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Wasteland

The Great War and the Origins of Modern Horror

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October 16, 2018 | Hardcover | 6.0 x 9.0, 304 pages | ISBN 9781640090934
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Historian and Bram Stoker Award nominee W. Scott Poole traces the confluence of history, technology, and art that gave us modern horror films and literature

In the early twentieth century, World War I was the most devastating event humanity had yet experienced. New machines of war left tens of millions killed or wounded in the most grotesque of ways. The Great War remade the world’s map, created new global powers, and brought forth some of the biggest problems still facing us today. But it also birthed a new art form: the horror film, made from the fears of a generation ruined by war.

From Nosferatu to Frankenstein’s monster and the Wolf Man, from Fritz Lang, F. W. Murnau, and Albin Grau to Tod Browning and James Whale, the touchstones of horror can all trace their roots to the bloodshed of the First World War. Historian W. Scott Poole chronicles these major figures and the many movements they influenced. Wasteland reveals how bloody battlefields, the fear of the corpse, and a growing darkness made their way into the deepest corners of our psyche.

On the one-hundredth anniversary of the signing of the armistice that brought World War I to a close, W. Scott Poole takes us behind the front lines of battle to a no-man’s-land where the legacy of the War to End All Wars lives on.

W. SCOTT POOLE is a professor of history at the College of Charleston, and he teaches and writes about horror and popular culture. His past books include the award-winning Monsters in America and the biography Vampira: Dark Goddess of Horror. He is a Bram Stoker award nominee for his critically acclaimed biography of H.P. Lovecraft, In the Mountains of Madness.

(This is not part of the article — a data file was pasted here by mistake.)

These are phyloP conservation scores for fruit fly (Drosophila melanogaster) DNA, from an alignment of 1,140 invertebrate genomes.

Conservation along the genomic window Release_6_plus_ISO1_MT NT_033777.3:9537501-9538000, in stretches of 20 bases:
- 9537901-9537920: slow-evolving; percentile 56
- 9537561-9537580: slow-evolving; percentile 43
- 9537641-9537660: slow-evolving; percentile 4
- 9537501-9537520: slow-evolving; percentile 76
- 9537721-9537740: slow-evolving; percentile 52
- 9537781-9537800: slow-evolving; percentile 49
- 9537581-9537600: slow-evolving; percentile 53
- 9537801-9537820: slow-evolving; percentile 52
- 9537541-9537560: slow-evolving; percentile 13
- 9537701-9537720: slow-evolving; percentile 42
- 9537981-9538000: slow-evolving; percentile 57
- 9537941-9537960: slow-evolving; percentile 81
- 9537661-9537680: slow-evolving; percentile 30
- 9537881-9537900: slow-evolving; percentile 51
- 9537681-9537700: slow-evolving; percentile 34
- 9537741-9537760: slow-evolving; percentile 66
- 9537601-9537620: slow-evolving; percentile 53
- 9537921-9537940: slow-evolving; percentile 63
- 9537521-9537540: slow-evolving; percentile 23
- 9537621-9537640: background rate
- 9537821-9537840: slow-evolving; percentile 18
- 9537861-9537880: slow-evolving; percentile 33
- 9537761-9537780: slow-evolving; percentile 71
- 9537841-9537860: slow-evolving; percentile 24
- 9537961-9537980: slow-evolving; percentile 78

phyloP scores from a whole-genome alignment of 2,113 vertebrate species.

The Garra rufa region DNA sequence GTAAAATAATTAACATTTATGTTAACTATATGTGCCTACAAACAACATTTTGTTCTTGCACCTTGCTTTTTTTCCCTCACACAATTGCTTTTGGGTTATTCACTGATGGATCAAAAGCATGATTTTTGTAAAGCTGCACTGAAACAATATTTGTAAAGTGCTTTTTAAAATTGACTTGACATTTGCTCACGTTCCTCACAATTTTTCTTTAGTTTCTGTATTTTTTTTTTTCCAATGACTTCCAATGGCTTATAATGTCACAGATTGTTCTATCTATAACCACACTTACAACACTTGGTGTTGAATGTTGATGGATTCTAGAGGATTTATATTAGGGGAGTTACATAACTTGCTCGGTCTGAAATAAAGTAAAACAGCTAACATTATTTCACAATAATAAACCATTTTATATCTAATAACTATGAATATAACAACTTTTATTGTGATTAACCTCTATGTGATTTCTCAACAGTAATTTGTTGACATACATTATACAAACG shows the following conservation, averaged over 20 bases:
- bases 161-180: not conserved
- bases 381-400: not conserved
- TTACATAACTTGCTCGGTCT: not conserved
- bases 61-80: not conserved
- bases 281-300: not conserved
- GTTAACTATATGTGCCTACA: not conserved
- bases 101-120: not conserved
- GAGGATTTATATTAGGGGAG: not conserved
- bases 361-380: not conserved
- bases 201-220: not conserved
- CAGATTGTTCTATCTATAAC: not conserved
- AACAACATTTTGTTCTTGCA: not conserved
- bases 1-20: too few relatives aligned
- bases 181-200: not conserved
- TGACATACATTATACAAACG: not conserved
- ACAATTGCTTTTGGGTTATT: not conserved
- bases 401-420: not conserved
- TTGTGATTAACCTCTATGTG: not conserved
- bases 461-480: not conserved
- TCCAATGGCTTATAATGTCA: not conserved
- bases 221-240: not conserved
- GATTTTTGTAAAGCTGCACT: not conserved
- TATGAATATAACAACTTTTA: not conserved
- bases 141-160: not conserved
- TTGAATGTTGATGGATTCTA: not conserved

Praise

Praise for Wasteland

One of the Best Sci-Fi and Fantasy Books of October 2018 (Unbound Worlds)

“Tackling the indescribable horrors of wartime is a delicate but necessary task, as Poole ventures in his latest title. Beginning with the Great War, the author exhaustively discusses the influences each era’s war had on their directors, writers, actors and audiences of the horror genre, all while giving history lessons of the war in tow.” —Fangoria

Wasteland spans multiple nations, dozens of battles, and traces how warfare influenced artists of all crafts. Moving beyond prejudiced perceptions of high- and low-brow art, as well as the various designations used to pigeonhole artists, Poole reveals the connective tissue holding together the bones of modern monsters.” —Charleston City Paper

“Thoroughly engrossing cultural study . . . Poole persuasively argues that the birth of horror as a genre is rooted in the unprecedented destruction and carnage of WWI . . . Will make it hard for readers who haven’t considered the wartime context for horror’s emergence to forget it.” —Publishers Weekly (starred review)

“Poole brings a scholar’s eye and a devotee’s heart to a study of the literary, film, and artistic incarnations of horror from the World War I period to today.” —Kirkus Reviews

“Elegantly written and cogently argued, Wasteland convincingly demonstrates the modern horror genre’s origins in the great Dance of Death that was the First World War.” —David J. Skal, author of The Monster Show: A Cultural History of Horror

“W. Scott Poole combines smart readings of the horror classics with detailed knowledge of twentieth-century history, art, and literature to dig deep into the serious side of these popular entertainments. I thought I already knew the subject inside out, but Wasteland introduced me to fresh facts, new ideas, and surprising connections. This is cultural history of a very high order: intelligent, lively, and wonderfully readable.” —Christopher Bram, author of Gods and Monsters

“A book I never really thought I would read, as I don’t care for horror; I flew through the pages. This is one of the most intriguing histories of war and how its influence has reached into every aspect of our lives to this day. I simply could not put this book down!” —Shannon Alden, Literati Bookstore (Ann Arbor, MI)

“Traversing surrealism, German expressionism, the writings of people such as T. S. Eliot and H. P. Lovecraft, and finally culminating in the Universal horror films of the 1930s, W. Scott Poole’s book Wasteland is a fantastic study of how the War to End All Wars became the foundational event in the creation of modern horror. More than just a book for fans of Stephen King, this is a must-read for everyone who wonders how and why a generation’s fear created the twenty-first century.” —Staff Pick, BookPeople (Austin, TX)